St Giles-in-the-Fields, London | December 10th
Often when artists play a record in full at an intimate live show there’s an aspect of self-indulgence to the affair. It’s a common act for established artists, celebrating 10th anniversaries of breakthrough LPs or the like.
Yet when the act in question is still in their infancy, and has chosen St. Giles-in-the-Fields church to showcase an LP not out till January, it’s less a product of self-indulgence and more the remarkable result of anxiousness, excitement and unmatchable creativity. This was Christopher Owens’s first UK show as a solo artist, and if his full rendition of the forthcoming Lysandre was anything to go by, it may be one of the most intriguing and honest releases of 2013.
There was something incredibly cinematic about this show. The church clock struck eight and the doors creaked open for everyone to take their pews, and after a little wait the side door flung open for the parade of musicians to take their place. Owens was sandwiched in the middle, his fingers running through his hair and dressed in a cheap-looking suit. This is a man who overcame addiction and a monumentally difficult upbringing to find success with his now disbanded Girls. His first solo record is said to be based on a girl he met when his band were in Paris. The show opens with Lysandre’s Theme, around 40 seconds in length and embedded in each track of the LP in some way. Songs like Everywhere You Knew, Here We Go and Love is in the Ear of the Listener are written with a blissful frankness and a raw style of narrative, which on the surface appears sunlit but masks a true modern tortured soul. One offering in particular called A Broken Heart displays a breathtaking emptiness. With its spiralling guitar line supported by a flute and the lyrics “and I wish it hadn’t happened – you fell in love with a girl”, there is scarcely a more honest chapter of Owens’s story. As he performs it his eyes are scrunched shut, leaning into his microphone. The stage was decorated with only a vase of flowers, and the eerie grandeur of the church paralleled the vacuity addressed within the songs. It’s tough to describe Owens’s performance beyond pure absorption, as he finally broke away from the LP into a fitting cover of Wild World by Cat Stevens.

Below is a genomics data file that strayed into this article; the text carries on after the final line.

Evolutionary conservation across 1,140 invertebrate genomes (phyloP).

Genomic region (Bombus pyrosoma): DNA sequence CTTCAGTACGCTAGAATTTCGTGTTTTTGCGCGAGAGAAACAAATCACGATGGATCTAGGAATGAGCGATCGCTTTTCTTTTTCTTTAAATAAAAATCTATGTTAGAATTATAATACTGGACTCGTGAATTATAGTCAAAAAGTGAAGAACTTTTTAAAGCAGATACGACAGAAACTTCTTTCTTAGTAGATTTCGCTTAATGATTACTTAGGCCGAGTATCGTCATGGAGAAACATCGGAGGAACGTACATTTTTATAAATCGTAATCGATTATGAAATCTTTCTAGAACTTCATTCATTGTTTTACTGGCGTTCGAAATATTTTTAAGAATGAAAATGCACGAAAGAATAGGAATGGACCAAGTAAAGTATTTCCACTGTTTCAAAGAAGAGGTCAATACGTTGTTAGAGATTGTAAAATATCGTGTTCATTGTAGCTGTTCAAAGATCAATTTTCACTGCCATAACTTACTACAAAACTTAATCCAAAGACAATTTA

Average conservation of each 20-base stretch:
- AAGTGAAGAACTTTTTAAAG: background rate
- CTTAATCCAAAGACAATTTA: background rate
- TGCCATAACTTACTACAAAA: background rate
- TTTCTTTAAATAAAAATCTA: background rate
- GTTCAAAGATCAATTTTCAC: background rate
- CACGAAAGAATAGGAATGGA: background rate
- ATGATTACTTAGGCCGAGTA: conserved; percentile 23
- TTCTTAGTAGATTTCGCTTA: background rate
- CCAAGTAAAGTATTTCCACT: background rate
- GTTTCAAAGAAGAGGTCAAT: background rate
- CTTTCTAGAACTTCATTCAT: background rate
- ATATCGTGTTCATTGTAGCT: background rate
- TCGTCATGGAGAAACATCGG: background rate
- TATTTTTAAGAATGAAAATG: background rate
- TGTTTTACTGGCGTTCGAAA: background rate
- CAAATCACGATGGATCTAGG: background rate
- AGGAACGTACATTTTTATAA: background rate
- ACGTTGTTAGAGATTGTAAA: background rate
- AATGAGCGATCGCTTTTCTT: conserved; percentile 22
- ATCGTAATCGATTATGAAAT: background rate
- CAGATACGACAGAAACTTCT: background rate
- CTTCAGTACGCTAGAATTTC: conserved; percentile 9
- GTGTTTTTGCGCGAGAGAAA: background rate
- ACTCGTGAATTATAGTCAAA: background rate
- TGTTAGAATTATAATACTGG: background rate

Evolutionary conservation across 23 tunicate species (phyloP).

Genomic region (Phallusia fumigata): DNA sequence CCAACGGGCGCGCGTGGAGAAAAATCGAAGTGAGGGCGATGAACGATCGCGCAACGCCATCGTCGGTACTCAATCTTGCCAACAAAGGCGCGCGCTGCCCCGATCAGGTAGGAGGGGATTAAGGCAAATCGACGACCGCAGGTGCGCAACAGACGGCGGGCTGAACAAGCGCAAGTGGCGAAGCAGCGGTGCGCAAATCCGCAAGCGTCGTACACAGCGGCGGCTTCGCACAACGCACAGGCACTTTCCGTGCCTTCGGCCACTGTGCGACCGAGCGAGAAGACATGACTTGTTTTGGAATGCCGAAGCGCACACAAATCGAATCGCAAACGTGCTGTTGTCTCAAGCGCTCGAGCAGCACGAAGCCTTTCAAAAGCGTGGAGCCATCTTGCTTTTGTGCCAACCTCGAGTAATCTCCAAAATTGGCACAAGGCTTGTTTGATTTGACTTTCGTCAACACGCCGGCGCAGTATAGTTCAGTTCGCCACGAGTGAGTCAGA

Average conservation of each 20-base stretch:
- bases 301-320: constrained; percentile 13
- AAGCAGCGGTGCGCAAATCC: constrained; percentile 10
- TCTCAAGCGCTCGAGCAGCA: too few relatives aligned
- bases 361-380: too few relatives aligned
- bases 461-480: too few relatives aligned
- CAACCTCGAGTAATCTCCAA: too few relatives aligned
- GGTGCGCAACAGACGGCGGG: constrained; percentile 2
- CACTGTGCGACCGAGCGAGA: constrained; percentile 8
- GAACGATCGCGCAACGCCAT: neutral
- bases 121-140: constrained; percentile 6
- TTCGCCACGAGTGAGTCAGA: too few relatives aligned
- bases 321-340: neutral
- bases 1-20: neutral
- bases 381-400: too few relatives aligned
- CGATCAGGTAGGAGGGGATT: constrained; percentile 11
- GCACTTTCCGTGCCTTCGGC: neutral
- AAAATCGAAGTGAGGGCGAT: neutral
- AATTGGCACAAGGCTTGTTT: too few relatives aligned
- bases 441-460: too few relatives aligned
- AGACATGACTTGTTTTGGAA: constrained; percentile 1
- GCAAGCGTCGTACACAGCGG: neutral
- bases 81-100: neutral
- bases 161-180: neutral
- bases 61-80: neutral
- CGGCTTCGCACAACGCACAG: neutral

The show closed with a version of Bob Dylan’s Don’t Think Twice, It’s All Right, and as the band continued to play, the singer bunched together his decorative flowers and handed them to a fan before striding out of the venue with his head, tentatively, held rather high. Christopher Owens is a surefire survivor, and Lysandre heralds another chapter in the life of a truly engrossing talent.
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Words: Duncan Harrison